The difference seems subtle—but the implications are not.

An opt-out system for organ donation is a prime example of what’s referred to as “soft paternalism” or “libertarian paternalism,”* giving government some power over individual decision-making in the name of the “greater good” and increasing “societal welfare.” In the case of organ donation (and other choices), it’s known that people will tend to choose the default option. If the default option is “organ donor,” for example, more people are likely to be donors and vice versa. Proponents of paternalist policies, like opt-out organ donation, look to exploit this potential bias in an effort to influence decisions.

Call it what you want, it’s government interfering in personal decisions. It’s Mr. X saying he know’s better than Mrs. Y what to do with her body.

My guess would be that if I asked most people commenting in favor of an opt-out system, or even compulsory organ donation, if they believed in private property rights, they’d say “yes.” If I asked them, “is it right to “nudge” or compel a living person to donate a kidney or piece of their liver they’d say “no.” It seems odd to me, then, that the same people are OK with pushing or compelling people to have pieces of their body taken without explicit consent.

Some would argue, “you’re dead, so you no longer have a say,” or “what does it matter if you’re dead?” but this argument has an obvious counter. By the same logic, why should we honor wills, last wishes, etc? It’s because of recognition of, and respect for an individual’s right to choose what happens to their property. To say that people should be nudged or coerced to “donate” their organs is to say, “forget your religious convictions, your family’s preferences, or your personal feelings! We know better than you!”

No, you don’t.

It doesn’t matter the reason an individual decides not to donate their organs upon their death. Perhaps a person is Jewish, Muslim, or a Jehovah’s Witness and his religion requires his body to be whole. Maybe someone has a fear of feeling pain if his or her organs were to be harvested. Maybe someone is just plain selfish.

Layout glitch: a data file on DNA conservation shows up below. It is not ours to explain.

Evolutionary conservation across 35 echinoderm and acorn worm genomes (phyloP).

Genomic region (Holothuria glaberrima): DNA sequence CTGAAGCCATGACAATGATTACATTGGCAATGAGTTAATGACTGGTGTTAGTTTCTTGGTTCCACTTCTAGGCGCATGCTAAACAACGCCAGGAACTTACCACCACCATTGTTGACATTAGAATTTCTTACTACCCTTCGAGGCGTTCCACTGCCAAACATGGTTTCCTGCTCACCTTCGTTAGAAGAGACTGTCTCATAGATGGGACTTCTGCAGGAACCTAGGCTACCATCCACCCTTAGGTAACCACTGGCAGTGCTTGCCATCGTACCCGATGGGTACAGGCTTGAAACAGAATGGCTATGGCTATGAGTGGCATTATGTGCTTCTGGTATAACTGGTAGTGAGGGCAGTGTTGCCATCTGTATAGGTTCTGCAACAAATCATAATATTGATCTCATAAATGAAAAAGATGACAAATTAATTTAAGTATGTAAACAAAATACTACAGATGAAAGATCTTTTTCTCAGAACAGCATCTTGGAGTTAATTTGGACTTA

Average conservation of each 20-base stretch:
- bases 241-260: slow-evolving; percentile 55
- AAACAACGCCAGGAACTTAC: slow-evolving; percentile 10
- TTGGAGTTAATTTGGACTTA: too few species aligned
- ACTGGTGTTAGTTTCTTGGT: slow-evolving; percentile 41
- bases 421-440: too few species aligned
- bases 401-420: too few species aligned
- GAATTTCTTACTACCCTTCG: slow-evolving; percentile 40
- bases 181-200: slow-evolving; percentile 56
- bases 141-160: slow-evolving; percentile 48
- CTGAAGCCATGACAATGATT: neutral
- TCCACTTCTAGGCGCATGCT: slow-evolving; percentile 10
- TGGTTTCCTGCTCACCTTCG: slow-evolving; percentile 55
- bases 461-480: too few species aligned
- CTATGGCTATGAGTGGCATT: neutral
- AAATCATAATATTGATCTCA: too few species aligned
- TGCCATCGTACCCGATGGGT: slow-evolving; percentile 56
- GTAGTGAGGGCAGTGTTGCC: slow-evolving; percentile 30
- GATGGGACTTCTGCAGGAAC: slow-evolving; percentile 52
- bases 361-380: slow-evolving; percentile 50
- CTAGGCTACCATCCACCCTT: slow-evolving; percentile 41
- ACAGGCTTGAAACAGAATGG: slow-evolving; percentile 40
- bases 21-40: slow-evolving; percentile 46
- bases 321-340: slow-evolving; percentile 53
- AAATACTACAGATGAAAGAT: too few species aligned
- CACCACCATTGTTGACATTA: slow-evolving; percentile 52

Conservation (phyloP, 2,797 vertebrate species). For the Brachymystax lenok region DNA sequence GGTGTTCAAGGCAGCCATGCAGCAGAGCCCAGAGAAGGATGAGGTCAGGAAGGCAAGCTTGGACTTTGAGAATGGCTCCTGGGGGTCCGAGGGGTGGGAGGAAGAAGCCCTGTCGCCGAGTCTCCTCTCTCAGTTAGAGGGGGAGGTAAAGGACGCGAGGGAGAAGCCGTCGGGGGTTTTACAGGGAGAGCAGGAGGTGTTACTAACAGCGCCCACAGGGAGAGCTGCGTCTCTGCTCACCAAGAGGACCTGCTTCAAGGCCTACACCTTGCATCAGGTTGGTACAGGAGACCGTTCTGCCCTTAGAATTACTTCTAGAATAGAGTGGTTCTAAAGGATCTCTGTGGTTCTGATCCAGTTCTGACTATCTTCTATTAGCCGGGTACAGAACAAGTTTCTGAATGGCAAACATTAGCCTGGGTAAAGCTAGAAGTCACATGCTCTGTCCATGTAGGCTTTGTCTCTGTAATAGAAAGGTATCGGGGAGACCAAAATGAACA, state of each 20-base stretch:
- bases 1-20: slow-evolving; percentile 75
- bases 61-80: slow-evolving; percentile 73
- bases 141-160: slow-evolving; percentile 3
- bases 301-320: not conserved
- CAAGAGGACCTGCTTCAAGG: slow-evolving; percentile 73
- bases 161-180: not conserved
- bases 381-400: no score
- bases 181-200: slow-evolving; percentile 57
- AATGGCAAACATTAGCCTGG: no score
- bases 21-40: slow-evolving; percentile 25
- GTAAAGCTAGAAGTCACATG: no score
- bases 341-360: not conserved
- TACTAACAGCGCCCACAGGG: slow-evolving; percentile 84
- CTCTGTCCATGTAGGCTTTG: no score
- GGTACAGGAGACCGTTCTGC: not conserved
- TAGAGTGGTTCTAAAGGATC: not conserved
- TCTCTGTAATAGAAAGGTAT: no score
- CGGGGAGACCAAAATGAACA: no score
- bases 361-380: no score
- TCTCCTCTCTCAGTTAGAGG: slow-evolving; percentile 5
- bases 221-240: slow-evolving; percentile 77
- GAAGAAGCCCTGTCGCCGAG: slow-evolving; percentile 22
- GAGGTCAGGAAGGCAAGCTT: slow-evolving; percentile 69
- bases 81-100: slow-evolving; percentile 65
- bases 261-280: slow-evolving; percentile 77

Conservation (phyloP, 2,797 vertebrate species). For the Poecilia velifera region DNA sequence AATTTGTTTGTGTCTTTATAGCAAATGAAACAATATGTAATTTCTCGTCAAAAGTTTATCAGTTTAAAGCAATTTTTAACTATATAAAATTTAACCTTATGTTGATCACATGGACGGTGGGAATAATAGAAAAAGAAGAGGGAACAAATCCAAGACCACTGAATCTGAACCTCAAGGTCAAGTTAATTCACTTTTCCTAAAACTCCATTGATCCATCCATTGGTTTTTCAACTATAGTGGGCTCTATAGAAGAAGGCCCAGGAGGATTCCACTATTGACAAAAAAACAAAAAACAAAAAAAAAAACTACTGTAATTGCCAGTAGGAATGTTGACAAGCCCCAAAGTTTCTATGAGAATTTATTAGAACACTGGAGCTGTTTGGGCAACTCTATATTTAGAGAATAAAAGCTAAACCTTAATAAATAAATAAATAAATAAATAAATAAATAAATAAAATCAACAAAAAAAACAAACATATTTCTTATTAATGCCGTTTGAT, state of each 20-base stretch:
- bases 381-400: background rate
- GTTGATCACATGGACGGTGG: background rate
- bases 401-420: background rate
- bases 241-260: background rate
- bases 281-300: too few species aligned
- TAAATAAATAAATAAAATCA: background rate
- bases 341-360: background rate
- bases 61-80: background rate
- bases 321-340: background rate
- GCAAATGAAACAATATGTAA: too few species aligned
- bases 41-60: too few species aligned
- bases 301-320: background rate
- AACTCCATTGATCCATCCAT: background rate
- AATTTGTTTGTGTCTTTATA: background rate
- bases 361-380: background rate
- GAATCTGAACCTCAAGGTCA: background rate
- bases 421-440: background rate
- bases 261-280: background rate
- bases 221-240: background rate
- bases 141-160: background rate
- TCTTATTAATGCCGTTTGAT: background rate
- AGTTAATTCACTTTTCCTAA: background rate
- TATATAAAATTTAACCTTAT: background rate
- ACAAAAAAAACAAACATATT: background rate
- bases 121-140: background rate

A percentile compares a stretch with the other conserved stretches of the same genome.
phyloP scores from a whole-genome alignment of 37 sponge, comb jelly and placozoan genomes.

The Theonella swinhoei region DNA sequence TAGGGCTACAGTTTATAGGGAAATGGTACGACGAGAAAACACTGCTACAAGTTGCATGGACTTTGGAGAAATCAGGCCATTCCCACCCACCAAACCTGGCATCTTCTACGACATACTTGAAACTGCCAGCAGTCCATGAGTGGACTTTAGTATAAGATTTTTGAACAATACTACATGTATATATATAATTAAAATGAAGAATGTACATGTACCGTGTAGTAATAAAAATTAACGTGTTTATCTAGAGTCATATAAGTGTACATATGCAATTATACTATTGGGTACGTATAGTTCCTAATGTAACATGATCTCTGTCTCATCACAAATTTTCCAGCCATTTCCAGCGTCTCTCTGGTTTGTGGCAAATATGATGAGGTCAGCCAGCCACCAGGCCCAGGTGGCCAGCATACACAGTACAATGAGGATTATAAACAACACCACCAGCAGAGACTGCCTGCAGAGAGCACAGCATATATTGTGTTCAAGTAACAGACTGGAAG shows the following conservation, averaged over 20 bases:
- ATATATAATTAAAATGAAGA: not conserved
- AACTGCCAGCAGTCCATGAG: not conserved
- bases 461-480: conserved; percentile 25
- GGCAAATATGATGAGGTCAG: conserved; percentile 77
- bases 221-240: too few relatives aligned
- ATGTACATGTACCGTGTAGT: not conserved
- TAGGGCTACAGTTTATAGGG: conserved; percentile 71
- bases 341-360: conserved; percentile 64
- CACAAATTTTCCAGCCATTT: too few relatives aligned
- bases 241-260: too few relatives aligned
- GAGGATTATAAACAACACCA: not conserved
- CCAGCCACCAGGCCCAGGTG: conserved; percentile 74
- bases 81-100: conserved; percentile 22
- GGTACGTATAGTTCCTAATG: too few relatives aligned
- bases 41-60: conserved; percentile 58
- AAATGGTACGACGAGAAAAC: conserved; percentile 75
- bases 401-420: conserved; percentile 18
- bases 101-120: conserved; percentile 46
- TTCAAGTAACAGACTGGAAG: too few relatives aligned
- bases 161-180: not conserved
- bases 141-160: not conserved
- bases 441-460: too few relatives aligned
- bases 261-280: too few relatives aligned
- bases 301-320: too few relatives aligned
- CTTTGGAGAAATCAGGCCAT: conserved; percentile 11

It makes no difference.

The topic of organ donation has life and death implications. As such, it’s easy for emotions to rule the day. With such staggering numbers of individuals on the transplant list, many people don’t have to look far to find someone who is directly affected. My family has experienced organ donation up close and personally from the donor side. It’s gut-wrenching for all involved. In any case, such high-stakes make it very easy to look at policy suggestions and immediately jump on board.

This is all the more reason to very carefully discuss and articulate ideas and policies surrounding organ donation. When it comes to an opt-out system or compulsory donation, tread carefully. You may lose the right to your body as a result.

 

* There are several major problems with “libertarian paternalism.” NYU economist Mario Rizzo has discussed this idea at length and I can’t hope to do his research justice in a blog post. (One of his papers on the subject can be downloaded here and I’d strongly encourage people to read his popular work as well as academic writing.) In essence, he argues that “the paternalist does not know better in the concrete sense what would be welfare-enhancing in particular circumstances and at particular times.”